Here’s another favorite bite that I cooked up myself. Many restaurants are cooking with uni, or sea urchin, so I got into the game with this simple but so tasty uni spaghetti dish made simply with uni grounded into butter, then dressed up with tobiko (flying fish roe) and ooba (a type of shiso leaf). It was a pricey dish because of the uni I bought from Japantown, but so worth it.

Tony's Pizza Napoletana's Margherita pizza

Tony’s Pizza Napoletana’s Margherita pizza

4. Margherta Pizza, Tony’s Pizza Napoletana, San Francisco.

Sometimes the best tastes are the simplest. And this Margherita pizza from Tony’s Pizza Napoletana from North Beach qualifies. Pizzaiolo Tony Gemignani is a world champion in making pizza, and this is his showpiece. A simple pizza with wonderful tomato sauce, the freshest tasting basil leaves and quality mozzarella fior di latte. Gemignani only makes 73 every day, so count yourself lucky if you’re one of the 73 lucky diners to try it.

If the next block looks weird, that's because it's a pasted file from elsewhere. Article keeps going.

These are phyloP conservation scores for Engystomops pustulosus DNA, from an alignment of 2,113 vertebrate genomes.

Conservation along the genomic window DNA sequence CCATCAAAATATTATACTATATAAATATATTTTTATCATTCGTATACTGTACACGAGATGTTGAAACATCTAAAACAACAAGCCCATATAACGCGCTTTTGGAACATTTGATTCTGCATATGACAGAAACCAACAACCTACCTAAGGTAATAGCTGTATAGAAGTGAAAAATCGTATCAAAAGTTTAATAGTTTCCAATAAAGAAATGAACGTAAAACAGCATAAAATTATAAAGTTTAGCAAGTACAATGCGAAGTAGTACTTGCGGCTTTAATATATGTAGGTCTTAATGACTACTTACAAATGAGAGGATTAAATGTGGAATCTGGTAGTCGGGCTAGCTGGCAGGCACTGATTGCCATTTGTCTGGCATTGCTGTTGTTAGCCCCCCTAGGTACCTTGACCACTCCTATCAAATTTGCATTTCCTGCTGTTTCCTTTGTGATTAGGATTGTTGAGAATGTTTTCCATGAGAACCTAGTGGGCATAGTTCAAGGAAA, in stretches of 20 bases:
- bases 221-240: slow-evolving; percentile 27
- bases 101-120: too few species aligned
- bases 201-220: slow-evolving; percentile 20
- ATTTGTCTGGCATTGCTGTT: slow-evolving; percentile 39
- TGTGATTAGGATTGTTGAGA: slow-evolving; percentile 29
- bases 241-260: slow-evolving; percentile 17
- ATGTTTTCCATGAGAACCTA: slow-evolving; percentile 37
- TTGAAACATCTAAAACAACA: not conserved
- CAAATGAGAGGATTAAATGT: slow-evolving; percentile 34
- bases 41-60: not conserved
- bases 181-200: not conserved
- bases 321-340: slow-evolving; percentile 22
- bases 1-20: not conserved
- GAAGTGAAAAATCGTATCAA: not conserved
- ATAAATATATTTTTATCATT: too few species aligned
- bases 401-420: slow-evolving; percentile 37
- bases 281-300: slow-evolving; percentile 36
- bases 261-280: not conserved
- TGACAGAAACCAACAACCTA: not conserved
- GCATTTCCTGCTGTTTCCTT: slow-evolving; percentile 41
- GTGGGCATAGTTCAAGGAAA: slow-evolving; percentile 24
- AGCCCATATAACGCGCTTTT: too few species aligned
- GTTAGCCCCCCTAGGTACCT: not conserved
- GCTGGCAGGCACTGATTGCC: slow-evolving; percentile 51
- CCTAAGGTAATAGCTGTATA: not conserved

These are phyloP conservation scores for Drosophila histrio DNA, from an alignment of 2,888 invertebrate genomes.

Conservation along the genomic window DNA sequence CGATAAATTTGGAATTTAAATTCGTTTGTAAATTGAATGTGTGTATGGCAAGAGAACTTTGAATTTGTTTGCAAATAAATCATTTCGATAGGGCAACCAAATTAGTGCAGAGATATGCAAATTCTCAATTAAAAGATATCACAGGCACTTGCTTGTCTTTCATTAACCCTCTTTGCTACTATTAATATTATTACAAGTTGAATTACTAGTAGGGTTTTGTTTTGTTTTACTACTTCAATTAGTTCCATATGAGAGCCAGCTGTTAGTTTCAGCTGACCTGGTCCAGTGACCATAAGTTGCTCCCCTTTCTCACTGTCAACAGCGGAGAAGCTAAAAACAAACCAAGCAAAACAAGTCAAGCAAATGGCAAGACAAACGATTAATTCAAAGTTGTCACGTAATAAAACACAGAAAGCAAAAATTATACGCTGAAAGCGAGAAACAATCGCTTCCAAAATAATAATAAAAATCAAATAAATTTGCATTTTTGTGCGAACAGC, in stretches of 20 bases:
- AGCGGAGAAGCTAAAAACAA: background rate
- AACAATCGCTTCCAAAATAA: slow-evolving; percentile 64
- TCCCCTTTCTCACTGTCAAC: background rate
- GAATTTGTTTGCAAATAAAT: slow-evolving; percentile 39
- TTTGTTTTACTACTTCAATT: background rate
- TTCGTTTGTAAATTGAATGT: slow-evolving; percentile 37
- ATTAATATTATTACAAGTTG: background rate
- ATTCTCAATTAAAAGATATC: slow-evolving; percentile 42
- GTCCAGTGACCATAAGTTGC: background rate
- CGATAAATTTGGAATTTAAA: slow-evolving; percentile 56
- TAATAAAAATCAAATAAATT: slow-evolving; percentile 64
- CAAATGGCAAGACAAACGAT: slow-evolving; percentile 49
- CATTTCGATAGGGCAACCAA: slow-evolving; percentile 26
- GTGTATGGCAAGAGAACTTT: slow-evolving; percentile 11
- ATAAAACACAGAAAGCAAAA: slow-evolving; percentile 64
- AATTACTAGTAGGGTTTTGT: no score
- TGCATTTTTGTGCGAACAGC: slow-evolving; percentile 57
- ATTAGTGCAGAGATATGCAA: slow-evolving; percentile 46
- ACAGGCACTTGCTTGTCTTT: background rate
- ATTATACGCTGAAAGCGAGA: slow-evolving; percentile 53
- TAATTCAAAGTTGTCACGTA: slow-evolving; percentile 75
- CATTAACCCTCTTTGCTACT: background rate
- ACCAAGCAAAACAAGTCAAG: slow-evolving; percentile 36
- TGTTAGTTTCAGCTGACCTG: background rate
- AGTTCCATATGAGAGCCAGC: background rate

Haven's Foie Gras Terrine

Haven’s Foie Gras Terrine

3. Foie Gras Terrine with Green Strawberries and Rhubarb, Haven Restaurant, Oakland.

I’m generally not a fan of foie gras because of the overly rich texture that sometimes reminded me of raw meat. But this one dish from Daniel Patterson’s latest Oakland restaurant Haven in Jack London Square changed my mind. Note: I ate this before a California ban was enacted prohibiting restaurants from serving foie gras. What was special about this Haven dish was the light texture of the foie gras, different from the overly rich texture I’ve tried before. The beautifully plated dish was complex with the sweet-tart play of the green strawberries and rhubarb that contrasted nicely with the foie gras.

El Club Allard's Eggs with Bread and Pancetta

El Club Allard’s Eggs with Bread and Pancetta

2. Eggs with Bread and Pancetta, El Club Allard, Madrid.